Are you dreaming of a tropical Hawaiian vacation where you can lounge on a beautiful beach? When you think of Hawaii, you probably think of pristine, sandy beaches.
But with the beaches on the Big Island of Hawaii, sandy beaches are harder to come by. That’s due to all the volcanic activity there.
But hear me out, m’kay?!
That doesn’t mean they’re any less amazing. The beaches on the Big Island of Hawaii are unique and diverse like the island itself.
From lush rainforests to barren lava fields, mountains to beaches, bustling tourist spots to rural farm country, it has a little bit of everything with something for everyone.
So I’m not going to bore you with the typical Hawaiian beaches you might expect.
The beaches on the Big Island of Hawaii may not be the iconic tropical beaches characteristic of the Hawaiian Islands. But they’re worth seeing nonetheless.
Because you don’t want to go to one basic beach after another. You want to visit some special beaches on the Big Island of Hawaii during your vacay. Am I right? #nailedit
If that’s the case, keep reading for the top 5 (and most colorful) beaches on the Big Island of Hawaii.
click on this interactive map of the Big Island of Hawaii for details of each location
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Top 5 Beaches on the Big Island of Hawaii
1. Pololū Valley (Black Sand Beach)
During my research of must-dos on the Big Island of Hawaii, the Pololū Valley Overlook came up. We figured an overlook would be an easy thing to do for our first day on the island. We’d be able to take a little drive, and it wouldn’t be too strenuous compared to some of the other things we had planned.
We didn’t realize there was a hike down to the valley (and an amazing black sand beach) until we got to the overlook. Parking was very limited. We were able to parallel park down the road a bit and take a short walk to the overlook.
To be honest, the view from the overlook wasn’t that great. But we saw a trail leading down and thought there might be different viewpoints we could check out. We ended up taking the steep, rocky trail all the way down about 1/2 a mile to the black sand beach.
The scenery along the trail is worth a visit in itself with breathtaking views of the Hamakua coast and dramatic cliffs framing the ocean. But you don’t want to miss the incredible black sand beach at the bottom! It’s a must to hike all the way down the trail to the beach. The area is gorgeous and also includes an upriver view of Puoholo Valley.
As we walked along the beach, we saw that the trail continued on the far end. Not being one to leave a path unexplored, my hubby wanted to see where it led. The narrow, closed-in trail with switchbacks was stifling and claustrophobic at times. But it took us up to another lookout for Honokane Nui Valley (3.2 miles roundtrip from the parking area).
The trail from the parking area down to the black sand beach isn’t long, but it’s steep and rocky. I recommend wearing Teva-style sport sandals or something similar that you can wear in the water. It’s also very hot. Be sure to bring plenty of water (especially if you’re going to keep going to the Honokane Nui Valley lookout).
We weren’t prepared and were dying of thirst by the time we got back up to the parking area. Luckily, the nearby farm stand saved us. It’s a great place to stop at after your hike to cool down with beverages, fresh fruit, shaved ice, and views of the ocean.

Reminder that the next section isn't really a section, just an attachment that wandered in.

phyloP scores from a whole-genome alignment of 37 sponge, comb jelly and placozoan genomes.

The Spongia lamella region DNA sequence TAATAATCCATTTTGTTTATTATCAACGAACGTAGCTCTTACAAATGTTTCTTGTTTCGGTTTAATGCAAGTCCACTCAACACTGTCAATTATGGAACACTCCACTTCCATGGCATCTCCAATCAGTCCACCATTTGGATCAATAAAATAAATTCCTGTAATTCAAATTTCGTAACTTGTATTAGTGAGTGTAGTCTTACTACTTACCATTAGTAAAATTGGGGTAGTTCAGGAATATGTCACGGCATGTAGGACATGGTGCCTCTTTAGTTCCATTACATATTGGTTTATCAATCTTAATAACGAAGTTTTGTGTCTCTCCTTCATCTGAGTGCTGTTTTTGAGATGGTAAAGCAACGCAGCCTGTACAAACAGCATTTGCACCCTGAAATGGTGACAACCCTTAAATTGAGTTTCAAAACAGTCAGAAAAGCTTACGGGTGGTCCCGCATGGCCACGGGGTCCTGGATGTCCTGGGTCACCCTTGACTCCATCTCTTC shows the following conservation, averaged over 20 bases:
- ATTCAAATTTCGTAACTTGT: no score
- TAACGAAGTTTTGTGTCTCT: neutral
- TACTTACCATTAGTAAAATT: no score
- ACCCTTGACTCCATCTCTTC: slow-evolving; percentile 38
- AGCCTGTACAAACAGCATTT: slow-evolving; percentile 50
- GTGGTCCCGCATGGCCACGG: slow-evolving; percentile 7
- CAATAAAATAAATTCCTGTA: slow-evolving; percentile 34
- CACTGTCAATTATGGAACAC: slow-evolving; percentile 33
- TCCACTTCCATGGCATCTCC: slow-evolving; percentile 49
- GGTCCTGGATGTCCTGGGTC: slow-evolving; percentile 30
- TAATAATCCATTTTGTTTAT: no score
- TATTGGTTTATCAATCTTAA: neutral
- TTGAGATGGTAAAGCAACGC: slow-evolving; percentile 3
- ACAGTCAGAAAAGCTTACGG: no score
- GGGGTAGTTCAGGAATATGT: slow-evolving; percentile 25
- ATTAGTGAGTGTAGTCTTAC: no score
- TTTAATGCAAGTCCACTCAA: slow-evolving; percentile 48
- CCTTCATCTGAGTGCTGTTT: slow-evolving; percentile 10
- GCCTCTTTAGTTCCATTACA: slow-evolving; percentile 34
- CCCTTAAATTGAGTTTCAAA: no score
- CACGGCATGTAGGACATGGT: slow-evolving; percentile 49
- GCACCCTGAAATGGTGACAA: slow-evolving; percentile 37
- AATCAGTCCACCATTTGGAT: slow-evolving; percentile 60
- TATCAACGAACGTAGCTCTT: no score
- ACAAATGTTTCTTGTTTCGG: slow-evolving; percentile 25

2. Hapuna Beach (White Sand Beach)
You won’t find many sandy beaches on the Big Island of Hawaii due to all the volcanic activity there. But if you’re looking for an iconic stretch of white sand beach, Hapuna Beach is where it’s at!
As the largest white sand beach on the Big Island of Hawaii, it’s the island’s most popular beach. In fact, it’s actually one of the best beaches in the U.S. in our opinion!
There’s plenty of room to stretch out on the large expanse of pristine sandy shoreline. And the water is the perfect temperature, cool but not cold (perfect for escaping the heat). Depending on surf conditions, it’s an ideal beach for swimming, bodysurfing, or snorkeling.
I usually don’t get into the ocean, but I couldn’t resist the beckoning clear, blue water at Hapuna Beach. We loved swimming there and even returned the day we were leaving for one last quick swim before our flight.
We accessed the beach by parking at Hapuna Beach State Recreation Area for $5. The amenities there including restrooms, showers, and even a cafe. Beach rentals are also available including chairs, umbrellas, boogie boards, and snorkeling gear.
If you happen to stay at The Westin Hapuna Beach Resort, you’ll have direct access to Hapuna Beach (score!). We stayed at the Fairmont Orchid this time. But the next time we visit the Big Island of Hawaii, we may stay at The Westin for its convenient location on Hapuna Beach. We could lounge there every day!
3. Punalu’u Beach (Black Sand Beach)
Yes, another black sand beach. Actually, the most popular black sand beach on the Big Island of Hawaii. But can you ever go to enough beaches, let alone beaches with unusual nature-made black sand?
At Punalu’u Beach, you’ll find fine black sand surrounded by the contrast of blue ocean and green coconut palms. The scene appears to be straight out of a postcard. Along with the scenery, Punalu’u Beach also has other features that make it worthwhile to visit.
You can often see green sea turtles in their natural habitat there swimming around or lounging on the black shoreline. We saw 5 sea turtles in the short time we were there!
Also, it’s easier to get to than the first black sand beach I mentioned above (Pololū Valley Beach). You don’t have to hike to this one. A short drive off the highway (Hwy 11) will take you to the parking lot for Punalu’u Beach Park. You can access the beach right there!